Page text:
In MySQL 5.7.4 and later, a CHANGE MASTER TO statement employing the MASTER_DELAY option can be executed on a running slave when the slave SQL thread is stopped.

MASTER_BIND is for use on replication slaves having multiple network interfaces, and determines which of the slave's network interfaces is chosen for connecting to the master.

The address configured with this option, if any, can be seen in the Master_Bind column of the output from SHOW SLAVE STATUS. If you are using slave status log tables (server started with --master-info-repository=TABLE), the value can also be seen as the Master_bind column of the mysql.slave_master_info table.

The ability to bind a replication slave to a specific network interface is also supported by NDB Cluster.

MASTER_HEARTBEAT_PERIOD sets the interval in seconds between replication heartbeats. Whenever the master's binary log is updated with an event, the waiting period for the next heartbeat is reset. interval is a decimal value having the range 0 to 4294967 seconds and a resolution in milliseconds; the smallest nonzero value is 0.001. Heartbeats are sent by the master only if there are no unsent events in the binary log file for a period longer than interval.

Prior to MySQL 5.7.4, not including MASTER_HEARTBEAT_PERIOD caused CHANGE MASTER TO to reset the heartbeat period (Slave_heartbeat_period) to the default, and Slave_received_heartbeats to 0. (Bug #18185490)

If you are logging master connection information to tables, MASTER_HEARTBEAT_PERIOD can be seen as the value of the Heartbeat column of the mysql.slave_master_info table.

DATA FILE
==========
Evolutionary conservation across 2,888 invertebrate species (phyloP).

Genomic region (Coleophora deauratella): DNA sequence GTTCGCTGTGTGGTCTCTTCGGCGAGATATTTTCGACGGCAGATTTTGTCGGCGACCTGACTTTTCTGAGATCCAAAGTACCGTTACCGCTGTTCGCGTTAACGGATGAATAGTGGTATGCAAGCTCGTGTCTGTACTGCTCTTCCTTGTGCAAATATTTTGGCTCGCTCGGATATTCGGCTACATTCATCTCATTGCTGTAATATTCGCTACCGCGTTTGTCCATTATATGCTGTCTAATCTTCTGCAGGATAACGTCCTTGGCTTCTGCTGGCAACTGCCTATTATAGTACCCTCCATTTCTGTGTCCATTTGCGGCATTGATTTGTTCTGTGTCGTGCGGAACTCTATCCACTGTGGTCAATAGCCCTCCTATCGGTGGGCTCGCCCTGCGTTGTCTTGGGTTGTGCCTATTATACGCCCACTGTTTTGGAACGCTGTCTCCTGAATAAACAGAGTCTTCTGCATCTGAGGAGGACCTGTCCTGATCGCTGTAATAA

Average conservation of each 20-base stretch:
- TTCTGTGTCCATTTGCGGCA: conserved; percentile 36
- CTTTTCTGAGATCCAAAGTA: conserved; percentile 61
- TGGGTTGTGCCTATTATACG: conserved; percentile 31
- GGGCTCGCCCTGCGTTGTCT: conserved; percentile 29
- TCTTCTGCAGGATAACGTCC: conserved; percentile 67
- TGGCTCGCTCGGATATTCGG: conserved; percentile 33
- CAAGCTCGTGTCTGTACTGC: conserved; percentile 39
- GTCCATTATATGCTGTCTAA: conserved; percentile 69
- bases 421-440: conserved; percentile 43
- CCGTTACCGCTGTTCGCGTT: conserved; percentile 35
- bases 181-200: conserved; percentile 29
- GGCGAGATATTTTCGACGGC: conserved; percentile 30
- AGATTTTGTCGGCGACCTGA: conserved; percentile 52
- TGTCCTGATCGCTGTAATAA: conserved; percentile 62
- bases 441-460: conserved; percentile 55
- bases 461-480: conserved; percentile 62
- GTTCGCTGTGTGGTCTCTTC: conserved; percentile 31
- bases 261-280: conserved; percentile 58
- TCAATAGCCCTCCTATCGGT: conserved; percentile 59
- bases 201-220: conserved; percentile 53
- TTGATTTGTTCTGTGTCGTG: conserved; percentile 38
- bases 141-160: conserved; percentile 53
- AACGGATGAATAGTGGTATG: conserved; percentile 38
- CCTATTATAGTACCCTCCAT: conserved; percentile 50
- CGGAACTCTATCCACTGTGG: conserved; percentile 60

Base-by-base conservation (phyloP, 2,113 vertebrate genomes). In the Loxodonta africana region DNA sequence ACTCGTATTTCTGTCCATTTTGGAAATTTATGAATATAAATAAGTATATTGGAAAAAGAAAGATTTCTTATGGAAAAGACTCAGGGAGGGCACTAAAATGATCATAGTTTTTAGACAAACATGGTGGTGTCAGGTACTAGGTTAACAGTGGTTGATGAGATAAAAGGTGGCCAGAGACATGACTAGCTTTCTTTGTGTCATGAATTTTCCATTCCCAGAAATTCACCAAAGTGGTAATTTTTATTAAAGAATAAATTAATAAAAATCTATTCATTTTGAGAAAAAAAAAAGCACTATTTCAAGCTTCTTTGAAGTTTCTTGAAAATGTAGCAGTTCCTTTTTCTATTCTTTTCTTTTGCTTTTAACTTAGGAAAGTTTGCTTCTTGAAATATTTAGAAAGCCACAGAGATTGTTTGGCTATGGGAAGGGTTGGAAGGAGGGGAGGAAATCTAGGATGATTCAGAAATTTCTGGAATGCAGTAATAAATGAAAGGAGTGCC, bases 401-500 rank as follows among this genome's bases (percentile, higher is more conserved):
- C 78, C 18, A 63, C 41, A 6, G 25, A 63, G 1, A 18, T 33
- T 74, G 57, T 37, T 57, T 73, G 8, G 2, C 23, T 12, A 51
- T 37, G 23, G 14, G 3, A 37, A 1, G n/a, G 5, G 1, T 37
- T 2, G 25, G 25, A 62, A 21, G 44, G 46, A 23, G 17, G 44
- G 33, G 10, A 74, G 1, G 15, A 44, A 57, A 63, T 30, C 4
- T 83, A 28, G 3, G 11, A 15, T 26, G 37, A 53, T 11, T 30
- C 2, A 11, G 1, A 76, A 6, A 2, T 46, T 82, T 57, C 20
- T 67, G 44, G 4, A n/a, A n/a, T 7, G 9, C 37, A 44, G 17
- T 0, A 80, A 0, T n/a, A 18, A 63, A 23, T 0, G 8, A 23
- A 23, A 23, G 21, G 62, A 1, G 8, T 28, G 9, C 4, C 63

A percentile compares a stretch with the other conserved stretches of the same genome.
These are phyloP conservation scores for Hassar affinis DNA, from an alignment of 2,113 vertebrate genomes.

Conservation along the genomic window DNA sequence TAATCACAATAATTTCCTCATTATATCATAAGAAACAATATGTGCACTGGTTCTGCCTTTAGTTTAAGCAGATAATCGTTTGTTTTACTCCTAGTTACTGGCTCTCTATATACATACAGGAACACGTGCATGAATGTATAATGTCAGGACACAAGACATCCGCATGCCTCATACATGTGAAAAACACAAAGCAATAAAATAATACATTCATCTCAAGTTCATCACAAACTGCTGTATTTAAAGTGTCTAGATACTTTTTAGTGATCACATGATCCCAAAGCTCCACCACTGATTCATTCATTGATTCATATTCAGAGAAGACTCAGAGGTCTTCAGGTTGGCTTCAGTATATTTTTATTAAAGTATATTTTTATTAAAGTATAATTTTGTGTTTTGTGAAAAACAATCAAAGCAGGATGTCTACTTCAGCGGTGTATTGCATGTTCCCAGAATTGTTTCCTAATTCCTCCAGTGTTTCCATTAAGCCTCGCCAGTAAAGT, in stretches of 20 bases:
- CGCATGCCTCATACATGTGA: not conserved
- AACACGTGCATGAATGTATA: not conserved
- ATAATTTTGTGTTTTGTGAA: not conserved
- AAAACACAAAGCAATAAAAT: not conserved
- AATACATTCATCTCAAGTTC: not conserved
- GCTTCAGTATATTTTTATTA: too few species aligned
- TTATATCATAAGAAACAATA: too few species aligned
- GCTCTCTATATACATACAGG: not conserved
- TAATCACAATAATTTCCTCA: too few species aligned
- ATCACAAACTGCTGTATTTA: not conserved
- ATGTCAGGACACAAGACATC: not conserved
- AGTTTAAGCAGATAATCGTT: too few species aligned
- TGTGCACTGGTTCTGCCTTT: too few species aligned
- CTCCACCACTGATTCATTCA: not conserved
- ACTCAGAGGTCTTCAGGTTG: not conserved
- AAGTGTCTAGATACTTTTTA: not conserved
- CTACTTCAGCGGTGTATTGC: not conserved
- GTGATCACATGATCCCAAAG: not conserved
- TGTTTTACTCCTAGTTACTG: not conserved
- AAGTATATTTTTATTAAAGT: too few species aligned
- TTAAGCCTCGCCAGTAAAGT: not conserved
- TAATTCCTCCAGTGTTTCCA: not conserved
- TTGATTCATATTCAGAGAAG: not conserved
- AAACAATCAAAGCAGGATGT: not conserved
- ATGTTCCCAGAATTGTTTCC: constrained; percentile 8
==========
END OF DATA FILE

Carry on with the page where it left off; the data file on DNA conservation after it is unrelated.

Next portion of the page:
Setting interval to 0 disables heartbeats altogether. The default value for interval is equal to the value of slave_net_timeout divided by 2.

Setting @@global.slave_net_timeout to a value less than that of the current heartbeat interval results in a warning being issued. The effect of issuing RESET SLAVE on the heartbeat interval is to reset it to the default value.

MASTER_LOG_FILE and MASTER_LOG_POS are the coordinates at which the slave I/O thread should begin reading from the master the next time the thread starts. RELAY_LOG_FILE and RELAY_LOG_POS are the coordinates at which the slave SQL thread should begin reading from the relay log the next time the thread starts. If you specify either of MASTER_LOG_FILE or MASTER_LOG_POS, you cannot specify RELAY_LOG_FILE or RELAY_LOG_POS. If you specify either of MASTER_LOG_FILE or MASTER_LOG_POS, you also cannot specify MASTER_AUTO_POSITION = 1 (described later in this section). If neither of MASTER_LOG_FILE or MASTER_LOG_POS is specified, the slave uses the last coordinates of the slave SQL thread before CHANGE MASTER TO was issued. This ensures that there is no discontinuity in replication, even if the slave SQL thread was late compared to the slave I/O thread, when you merely want to change, say, the password to use.